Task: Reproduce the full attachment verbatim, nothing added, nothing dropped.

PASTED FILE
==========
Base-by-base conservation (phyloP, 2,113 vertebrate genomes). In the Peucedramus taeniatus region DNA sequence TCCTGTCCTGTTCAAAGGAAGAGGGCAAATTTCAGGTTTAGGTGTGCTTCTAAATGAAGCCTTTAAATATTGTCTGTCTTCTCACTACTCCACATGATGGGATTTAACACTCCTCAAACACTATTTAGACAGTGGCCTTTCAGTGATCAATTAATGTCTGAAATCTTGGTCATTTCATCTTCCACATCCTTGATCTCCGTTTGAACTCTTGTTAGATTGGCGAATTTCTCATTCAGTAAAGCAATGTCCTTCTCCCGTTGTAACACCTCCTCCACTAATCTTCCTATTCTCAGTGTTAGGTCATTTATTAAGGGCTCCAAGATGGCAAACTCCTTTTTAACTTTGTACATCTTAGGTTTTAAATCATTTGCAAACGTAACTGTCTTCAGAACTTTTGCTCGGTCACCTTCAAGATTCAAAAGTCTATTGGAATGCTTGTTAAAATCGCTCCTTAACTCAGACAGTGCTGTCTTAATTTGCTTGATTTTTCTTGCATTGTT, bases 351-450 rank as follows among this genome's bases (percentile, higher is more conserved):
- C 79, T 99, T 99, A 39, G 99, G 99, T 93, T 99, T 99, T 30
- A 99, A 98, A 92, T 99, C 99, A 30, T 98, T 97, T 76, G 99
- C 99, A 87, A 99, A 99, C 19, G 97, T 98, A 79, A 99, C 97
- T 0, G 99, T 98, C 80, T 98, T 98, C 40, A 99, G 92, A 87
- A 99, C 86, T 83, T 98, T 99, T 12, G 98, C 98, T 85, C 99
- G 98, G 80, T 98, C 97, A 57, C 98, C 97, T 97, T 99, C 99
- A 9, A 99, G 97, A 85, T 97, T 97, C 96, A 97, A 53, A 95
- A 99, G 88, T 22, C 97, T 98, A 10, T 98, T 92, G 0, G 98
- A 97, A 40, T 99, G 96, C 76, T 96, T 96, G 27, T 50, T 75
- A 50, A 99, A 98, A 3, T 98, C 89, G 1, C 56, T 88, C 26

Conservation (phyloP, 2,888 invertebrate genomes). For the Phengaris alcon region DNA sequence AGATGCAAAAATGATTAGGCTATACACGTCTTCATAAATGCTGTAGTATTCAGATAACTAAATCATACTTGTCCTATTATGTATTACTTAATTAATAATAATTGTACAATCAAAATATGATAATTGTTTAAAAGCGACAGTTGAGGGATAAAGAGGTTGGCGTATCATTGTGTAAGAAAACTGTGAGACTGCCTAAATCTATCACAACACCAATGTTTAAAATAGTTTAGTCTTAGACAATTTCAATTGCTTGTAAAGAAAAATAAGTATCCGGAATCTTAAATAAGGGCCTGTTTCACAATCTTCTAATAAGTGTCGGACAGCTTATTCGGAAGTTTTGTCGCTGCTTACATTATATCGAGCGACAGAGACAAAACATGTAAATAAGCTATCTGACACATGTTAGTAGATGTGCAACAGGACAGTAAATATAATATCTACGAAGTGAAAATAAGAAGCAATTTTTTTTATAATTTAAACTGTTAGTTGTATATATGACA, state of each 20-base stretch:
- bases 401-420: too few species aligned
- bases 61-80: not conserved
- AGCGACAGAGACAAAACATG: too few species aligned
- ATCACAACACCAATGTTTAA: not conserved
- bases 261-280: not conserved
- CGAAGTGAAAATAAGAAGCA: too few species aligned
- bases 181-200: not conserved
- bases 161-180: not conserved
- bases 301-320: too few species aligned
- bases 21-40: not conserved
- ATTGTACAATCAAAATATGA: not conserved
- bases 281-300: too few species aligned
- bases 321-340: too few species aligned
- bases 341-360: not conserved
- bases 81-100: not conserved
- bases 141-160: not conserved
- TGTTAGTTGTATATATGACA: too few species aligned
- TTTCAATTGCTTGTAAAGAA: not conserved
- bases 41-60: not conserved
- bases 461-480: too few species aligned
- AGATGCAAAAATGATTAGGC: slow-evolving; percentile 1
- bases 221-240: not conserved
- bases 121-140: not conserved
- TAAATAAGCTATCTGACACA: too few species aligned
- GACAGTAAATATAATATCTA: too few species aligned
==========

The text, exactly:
Base-by-base conservation (phyloP, 2,113 vertebrate genomes). In the Peucedramus taeniatus region DNA sequence TCCTGTCCTGTTCAAAGGAAGAGGGCAAATTTCAGGTTTAGGTGTGCTTCTAAATGAAGCCTTTAAATATTGTCTGTCTTCTCACTACTCCACATGATGGGATTTAACACTCCTCAAACACTATTTAGACAGTGGCCTTTCAGTGATCAATTAATGTCTGAAATCTTGGTCATTTCATCTTCCACATCCTTGATCTCCGTTTGAACTCTTGTTAGATTGGCGAATTTCTCATTCAGTAAAGCAATGTCCTTCTCCCGTTGTAACACCTCCTCCACTAATCTTCCTATTCTCAGTGTTAGGTCATTTATTAAGGGCTCCAAGATGGCAAACTCCTTTTTAACTTTGTACATCTTAGGTTTTAAATCATTTGCAAACGTAACTGTCTTCAGAACTTTTGCTCGGTCACCTTCAAGATTCAAAAGTCTATTGGAATGCTTGTTAAAATCGCTCCTTAACTCAGACAGTGCTGTCTTAATTTGCTTGATTTTTCTTGCATTGTT, bases 351-450 rank as follows among this genome's bases (percentile, higher is more conserved):
- C 79, T 99, T 99, A 39, G 99, G 99, T 93, T 99, T 99, T 30
- A 99, A 98, A 92, T 99, C 99, A 30, T 98, T 97, T 76, G 99
- C 99, A 87, A 99, A 99, C 19, G 97, T 98, A 79, A 99, C 97
- T 0, G 99, T 98, C 80, T 98, T 98, C 40, A 99, G 92, A 87
- A 99, C 86, T 83, T 98, T 99, T 12, G 98, C 98, T 85, C 99
- G 98, G 80, T 98, C 97, A 57, C 98, C 97, T 97, T 99, C 99
- A 9, A 99, G 97, A 85, T 97, T 97, C 96, A 97, A 53, A 95
- A 99, G 88, T 22, C 97, T 98, A 10, T 98, T 92, G 0, G 98
- A 97, A 40, T 99, G 96, C 76, T 96, T 96, G 27, T 50, T 75
- A 50, A 99, A 98, A 3, T 98, C 89, G 1, C 56, T 88, C 26

Conservation (phyloP, 2,888 invertebrate genomes). For the Phengaris alcon region DNA sequence AGATGCAAAAATGATTAGGCTATACACGTCTTCATAAATGCTGTAGTATTCAGATAACTAAATCATACTTGTCCTATTATGTATTACTTAATTAATAATAATTGTACAATCAAAATATGATAATTGTTTAAAAGCGACAGTTGAGGGATAAAGAGGTTGGCGTATCATTGTGTAAGAAAACTGTGAGACTGCCTAAATCTATCACAACACCAATGTTTAAAATAGTTTAGTCTTAGACAATTTCAATTGCTTGTAAAGAAAAATAAGTATCCGGAATCTTAAATAAGGGCCTGTTTCACAATCTTCTAATAAGTGTCGGACAGCTTATTCGGAAGTTTTGTCGCTGCTTACATTATATCGAGCGACAGAGACAAAACATGTAAATAAGCTATCTGACACATGTTAGTAGATGTGCAACAGGACAGTAAATATAATATCTACGAAGTGAAAATAAGAAGCAATTTTTTTTATAATTTAAACTGTTAGTTGTATATATGACA, state of each 20-base stretch:
- bases 401-420: too few species aligned
- bases 61-80: not conserved
- AGCGACAGAGACAAAACATG: too few species aligned
- ATCACAACACCAATGTTTAA: not conserved
- bases 261-280: not conserved
- CGAAGTGAAAATAAGAAGCA: too few species aligned
- bases 181-200: not conserved
- bases 161-180: not conserved
- bases 301-320: too few species aligned
- bases 21-40: not conserved
- ATTGTACAATCAAAATATGA: not conserved
- bases 281-300: too few species aligned
- bases 321-340: too few species aligned
- bases 341-360: not conserved
- bases 81-100: not conserved
- bases 141-160: not conserved
- TGTTAGTTGTATATATGACA: too few species aligned
- TTTCAATTGCTTGTAAAGAA: not conserved
- bases 41-60: not conserved
- bases 461-480: too few species aligned
- AGATGCAAAAATGATTAGGC: slow-evolving; percentile 1
- bases 221-240: not conserved
- bases 121-140: not conserved
- TAAATAAGCTATCTGACACA: too few species aligned
- GACAGTAAATATAATATCTA: too few species aligned